At the three-day International Sauvignon Blanc Celebration in Marlborough, sommeliers explored the complexity of New Zealand’s flagship variety, emerging styles, vineyard practices, winemaking influences, and future trends. The themes of “place, purity, and pursuit” anchored the content. The topic of place drew on Tūrangawaewae, the geographical terroir of Sauvignon Blanc. Purity explored topics such as climate, sustainability, and flavor. And, on the final day, pursuit explored what the New Zealand industry and its stakeholders should pursue domestically and globally, outlining future challenges and opportunities. Among the highlights was a discussion of sustainability in New Zealand by Dr. Roger Boulton of the University of California whose work focuses on the chemical and biochemical engineering aspects of winemaking and distilled spirits production.

“Dr. Boulton’s talk on sustainability was inspiring and authentic,” said Da Silva. “His research and ingenuity on the subject is vital in the world climate we live in today. It was truly heartwarming to hear that his more than 40 years of work to create a self-sustainable winery is finally being utilized successfully.”

Guests took a chartered low-altitude flight from Blenheim over Nelson, Martinborough, and Hawke’s Bay to Gisborne for the Chardonnay and Sparkling Symposium, where participants spent a day exploring Chardonnay clones and styles, yeasts, malolactic fermentation and reduction, and the evolution of the country’s sparkling wine.

“I thought the tasting that compared various clonal varieties of Chardonnay was fascinating,” said Tolbert. “To sensually experience through taste and smell the effect of different clones and the type of proportion of flavor compounds they express was mind-blowing. It’s uncommon to view wine through the lens of chemistry, but this tasting really dove into why wines taste like they do, why the same variety has different characteristics, and why the geology and climatology affects the genetic makeup.”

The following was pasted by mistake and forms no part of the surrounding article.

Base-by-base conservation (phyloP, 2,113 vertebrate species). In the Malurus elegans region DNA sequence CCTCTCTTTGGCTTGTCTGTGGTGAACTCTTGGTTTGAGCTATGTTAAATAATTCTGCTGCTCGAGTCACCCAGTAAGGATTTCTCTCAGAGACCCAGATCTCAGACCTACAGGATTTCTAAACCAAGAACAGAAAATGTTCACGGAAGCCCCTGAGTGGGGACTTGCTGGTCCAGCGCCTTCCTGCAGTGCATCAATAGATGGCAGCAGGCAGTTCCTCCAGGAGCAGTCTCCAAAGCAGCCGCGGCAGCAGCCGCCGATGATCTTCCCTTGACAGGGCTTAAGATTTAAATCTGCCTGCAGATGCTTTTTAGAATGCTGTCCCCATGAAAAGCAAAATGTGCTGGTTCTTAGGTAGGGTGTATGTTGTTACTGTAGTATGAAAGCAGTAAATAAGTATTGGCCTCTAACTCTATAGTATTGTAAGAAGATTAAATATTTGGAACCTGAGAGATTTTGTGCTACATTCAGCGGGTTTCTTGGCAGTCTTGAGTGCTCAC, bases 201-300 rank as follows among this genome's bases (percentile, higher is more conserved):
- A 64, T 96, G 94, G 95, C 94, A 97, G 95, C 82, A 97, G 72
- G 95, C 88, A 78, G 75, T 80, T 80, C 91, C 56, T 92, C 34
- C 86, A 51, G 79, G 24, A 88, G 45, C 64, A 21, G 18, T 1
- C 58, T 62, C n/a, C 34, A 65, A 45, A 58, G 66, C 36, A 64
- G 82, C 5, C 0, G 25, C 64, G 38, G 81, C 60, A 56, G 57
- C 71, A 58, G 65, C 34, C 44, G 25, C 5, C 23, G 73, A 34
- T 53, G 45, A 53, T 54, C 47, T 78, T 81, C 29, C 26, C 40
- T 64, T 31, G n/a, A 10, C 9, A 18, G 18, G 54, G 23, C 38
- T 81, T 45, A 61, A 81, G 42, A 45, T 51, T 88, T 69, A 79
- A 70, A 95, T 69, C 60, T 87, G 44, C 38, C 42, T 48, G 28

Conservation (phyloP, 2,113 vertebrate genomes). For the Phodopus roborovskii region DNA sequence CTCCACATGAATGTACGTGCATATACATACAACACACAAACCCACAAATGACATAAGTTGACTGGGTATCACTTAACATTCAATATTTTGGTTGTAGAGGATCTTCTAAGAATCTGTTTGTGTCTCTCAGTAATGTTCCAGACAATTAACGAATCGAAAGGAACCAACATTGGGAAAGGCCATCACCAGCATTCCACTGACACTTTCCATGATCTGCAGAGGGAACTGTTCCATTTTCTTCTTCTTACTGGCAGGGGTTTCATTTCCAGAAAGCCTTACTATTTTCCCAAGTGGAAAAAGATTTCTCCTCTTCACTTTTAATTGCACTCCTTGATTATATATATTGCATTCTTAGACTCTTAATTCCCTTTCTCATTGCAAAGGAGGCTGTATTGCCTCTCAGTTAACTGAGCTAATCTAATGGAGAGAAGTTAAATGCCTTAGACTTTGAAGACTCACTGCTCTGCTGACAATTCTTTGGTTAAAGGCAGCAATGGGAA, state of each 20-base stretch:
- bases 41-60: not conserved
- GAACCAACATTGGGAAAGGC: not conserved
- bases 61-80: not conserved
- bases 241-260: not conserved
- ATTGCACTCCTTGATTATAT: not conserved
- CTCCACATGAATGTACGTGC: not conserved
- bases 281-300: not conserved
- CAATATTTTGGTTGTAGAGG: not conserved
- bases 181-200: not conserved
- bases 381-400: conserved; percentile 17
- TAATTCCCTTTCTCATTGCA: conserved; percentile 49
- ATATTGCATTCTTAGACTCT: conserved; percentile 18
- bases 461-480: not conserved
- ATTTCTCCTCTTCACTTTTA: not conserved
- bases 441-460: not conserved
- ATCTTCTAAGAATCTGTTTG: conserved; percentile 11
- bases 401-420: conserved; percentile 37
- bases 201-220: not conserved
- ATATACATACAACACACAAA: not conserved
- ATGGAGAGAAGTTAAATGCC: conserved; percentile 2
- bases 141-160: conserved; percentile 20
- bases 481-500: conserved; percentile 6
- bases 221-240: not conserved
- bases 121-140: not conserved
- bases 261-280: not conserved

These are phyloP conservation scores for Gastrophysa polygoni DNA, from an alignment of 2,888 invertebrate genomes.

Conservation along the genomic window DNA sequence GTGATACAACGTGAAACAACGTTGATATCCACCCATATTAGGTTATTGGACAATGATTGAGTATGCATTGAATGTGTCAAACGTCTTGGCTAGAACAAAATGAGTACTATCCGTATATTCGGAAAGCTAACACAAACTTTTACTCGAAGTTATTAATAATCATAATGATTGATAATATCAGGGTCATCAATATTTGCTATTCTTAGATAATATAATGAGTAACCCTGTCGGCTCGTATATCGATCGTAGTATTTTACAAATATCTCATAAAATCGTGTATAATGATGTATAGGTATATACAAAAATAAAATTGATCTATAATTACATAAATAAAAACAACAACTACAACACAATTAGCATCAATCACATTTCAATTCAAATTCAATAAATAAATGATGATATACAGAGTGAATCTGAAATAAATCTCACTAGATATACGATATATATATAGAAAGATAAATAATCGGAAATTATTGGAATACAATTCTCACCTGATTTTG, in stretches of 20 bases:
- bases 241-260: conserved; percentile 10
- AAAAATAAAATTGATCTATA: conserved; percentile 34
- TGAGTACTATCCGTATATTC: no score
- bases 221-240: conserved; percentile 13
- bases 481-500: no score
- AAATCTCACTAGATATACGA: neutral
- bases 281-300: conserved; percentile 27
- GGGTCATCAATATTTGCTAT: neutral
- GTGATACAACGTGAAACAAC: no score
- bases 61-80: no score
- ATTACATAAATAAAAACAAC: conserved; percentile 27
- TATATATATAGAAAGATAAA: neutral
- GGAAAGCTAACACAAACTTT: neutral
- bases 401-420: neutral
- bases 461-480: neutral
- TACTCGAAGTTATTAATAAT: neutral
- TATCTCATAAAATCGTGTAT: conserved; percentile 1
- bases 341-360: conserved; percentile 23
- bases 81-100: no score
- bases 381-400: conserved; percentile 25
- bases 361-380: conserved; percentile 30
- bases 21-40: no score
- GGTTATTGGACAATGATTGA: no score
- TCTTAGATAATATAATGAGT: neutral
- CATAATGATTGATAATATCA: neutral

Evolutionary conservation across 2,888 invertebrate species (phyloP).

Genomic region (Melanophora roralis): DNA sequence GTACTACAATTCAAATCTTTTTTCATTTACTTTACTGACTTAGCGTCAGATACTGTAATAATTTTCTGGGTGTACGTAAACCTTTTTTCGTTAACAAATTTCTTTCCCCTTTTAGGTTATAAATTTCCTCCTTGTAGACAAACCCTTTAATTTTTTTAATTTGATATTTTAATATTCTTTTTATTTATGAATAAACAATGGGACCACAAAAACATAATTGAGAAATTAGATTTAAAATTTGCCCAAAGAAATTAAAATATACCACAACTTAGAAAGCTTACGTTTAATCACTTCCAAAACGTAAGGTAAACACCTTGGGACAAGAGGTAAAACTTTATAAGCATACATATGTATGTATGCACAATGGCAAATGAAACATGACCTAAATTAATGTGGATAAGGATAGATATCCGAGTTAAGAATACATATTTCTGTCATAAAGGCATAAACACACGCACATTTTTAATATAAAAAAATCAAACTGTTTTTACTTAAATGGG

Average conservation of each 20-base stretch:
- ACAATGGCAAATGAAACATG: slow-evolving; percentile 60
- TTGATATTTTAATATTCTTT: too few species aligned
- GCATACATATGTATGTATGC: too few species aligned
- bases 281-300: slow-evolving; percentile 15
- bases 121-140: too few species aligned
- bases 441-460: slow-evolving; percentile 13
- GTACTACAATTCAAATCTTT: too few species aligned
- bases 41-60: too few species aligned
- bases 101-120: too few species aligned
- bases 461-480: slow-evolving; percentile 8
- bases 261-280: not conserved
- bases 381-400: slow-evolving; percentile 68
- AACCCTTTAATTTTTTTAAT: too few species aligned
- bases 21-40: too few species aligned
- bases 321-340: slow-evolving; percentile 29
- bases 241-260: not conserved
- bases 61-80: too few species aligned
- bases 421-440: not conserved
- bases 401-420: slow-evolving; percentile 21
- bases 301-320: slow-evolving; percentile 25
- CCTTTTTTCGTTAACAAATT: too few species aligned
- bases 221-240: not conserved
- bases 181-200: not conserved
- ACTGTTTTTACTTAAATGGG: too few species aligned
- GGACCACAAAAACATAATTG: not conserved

After nearly two weeks in country, each sommelier left with a deeper appreciation not only for the wines but for the land and culture from which they come. More importantly, they had a better handle on how these wines could best be represented back home.

“Marlborough Sauvignon Blanc remains incredibly popular in the States,” said Tolbert, who sees this as a good thing and a jumping-off point to talk about other New Zealand wines. “As a sommelier, it’s vastly easier to get a consumer to try a new variety from a region they already know. Recommending a New Zealand Chardonnay or Riesling because they already know Sauvignon Blanc makes it easier to take a leap of faith.”

In addition, Riley sees a big opportunity for some of the smaller producers from the lesser-known New Zealand regions to get their foot in the door. “We are seeing a new generation developing more and more buying power, and they are increasingly concerned with sustainability,” she said. “The smaller, eco-friendly producers making a handmade product will grow in popularity if they have adequate support in the right markets. It definitely helps to show other varieties at an entry-level price point. The inexperienced customer is more willing to experiment on wines in the $20 price point, which could serve as a great gateway for New Zealand wine.”

Indeed, the takeaway for these American sommeliers was much more than the stunningly beautiful landscapes and the magnetically warm and welcoming culture of New Zealand. These elements, coupled with the versatility and quality of the wines, have left a lasting impression to share with their guests long into the future.

New Zealand and Oregon Team Up to Spark Enthusiasm and Intrigue
By Courtney Schiessl

What happens when two of the New World’s most progressive and exciting wine regions join together for a comparative and educational tasting? Would their offerings seem incongruous and disjointed, or would a certain symmetry be evident, despite their origins on opposite sides of the world? It’s a question recently posed by New Zealand Winegrowers and the Oregon Wine Board during a collaborative event held in New York on May 7. In attendance was sommelier Courtney Schiessl, an editor for SevenFifty Daily and a writer for publications such as Wine Enthusiast and Forbes. As Schiessl shares in the following narrative, the experience was a provocative exercise that revealed that together, the two regions make an excellent partnership.